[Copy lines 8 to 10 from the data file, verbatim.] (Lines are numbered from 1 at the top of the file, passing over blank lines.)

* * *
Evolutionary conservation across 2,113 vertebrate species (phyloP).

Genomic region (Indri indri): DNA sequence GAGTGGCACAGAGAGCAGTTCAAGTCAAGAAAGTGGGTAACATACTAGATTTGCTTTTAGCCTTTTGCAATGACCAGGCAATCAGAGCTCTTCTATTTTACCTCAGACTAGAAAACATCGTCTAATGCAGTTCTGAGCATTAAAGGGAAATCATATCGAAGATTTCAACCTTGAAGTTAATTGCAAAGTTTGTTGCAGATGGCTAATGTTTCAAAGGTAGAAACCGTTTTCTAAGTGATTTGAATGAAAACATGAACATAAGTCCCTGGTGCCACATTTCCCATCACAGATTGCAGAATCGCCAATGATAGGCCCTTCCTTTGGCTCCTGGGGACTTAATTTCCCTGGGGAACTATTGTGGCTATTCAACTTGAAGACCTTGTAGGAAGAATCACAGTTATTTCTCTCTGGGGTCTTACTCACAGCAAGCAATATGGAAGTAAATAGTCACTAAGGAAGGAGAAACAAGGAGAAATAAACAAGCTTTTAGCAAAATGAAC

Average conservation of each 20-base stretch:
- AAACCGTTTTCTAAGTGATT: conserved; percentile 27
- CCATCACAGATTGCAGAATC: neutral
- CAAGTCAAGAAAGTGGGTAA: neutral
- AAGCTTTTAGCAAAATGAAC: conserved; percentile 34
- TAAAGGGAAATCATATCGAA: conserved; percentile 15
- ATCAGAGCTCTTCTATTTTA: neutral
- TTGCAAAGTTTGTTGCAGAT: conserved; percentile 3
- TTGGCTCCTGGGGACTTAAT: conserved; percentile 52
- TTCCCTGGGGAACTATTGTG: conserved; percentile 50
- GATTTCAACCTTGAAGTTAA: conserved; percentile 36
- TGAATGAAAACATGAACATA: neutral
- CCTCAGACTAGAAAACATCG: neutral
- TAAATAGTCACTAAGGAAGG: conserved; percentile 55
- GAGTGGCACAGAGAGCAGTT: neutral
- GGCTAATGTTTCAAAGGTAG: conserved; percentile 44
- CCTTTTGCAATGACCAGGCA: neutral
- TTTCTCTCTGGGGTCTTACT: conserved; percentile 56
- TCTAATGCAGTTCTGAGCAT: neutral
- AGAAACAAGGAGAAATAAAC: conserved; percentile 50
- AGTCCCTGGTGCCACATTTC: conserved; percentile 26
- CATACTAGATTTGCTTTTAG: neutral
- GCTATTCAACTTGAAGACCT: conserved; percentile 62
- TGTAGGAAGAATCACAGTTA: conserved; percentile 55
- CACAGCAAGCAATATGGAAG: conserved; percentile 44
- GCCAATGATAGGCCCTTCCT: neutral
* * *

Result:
- TAAAGGGAAATCATATCGAA: conserved; percentile 15
- ATCAGAGCTCTTCTATTTTA: neutral
- TTGCAAAGTTTGTTGCAGAT: conserved; percentile 3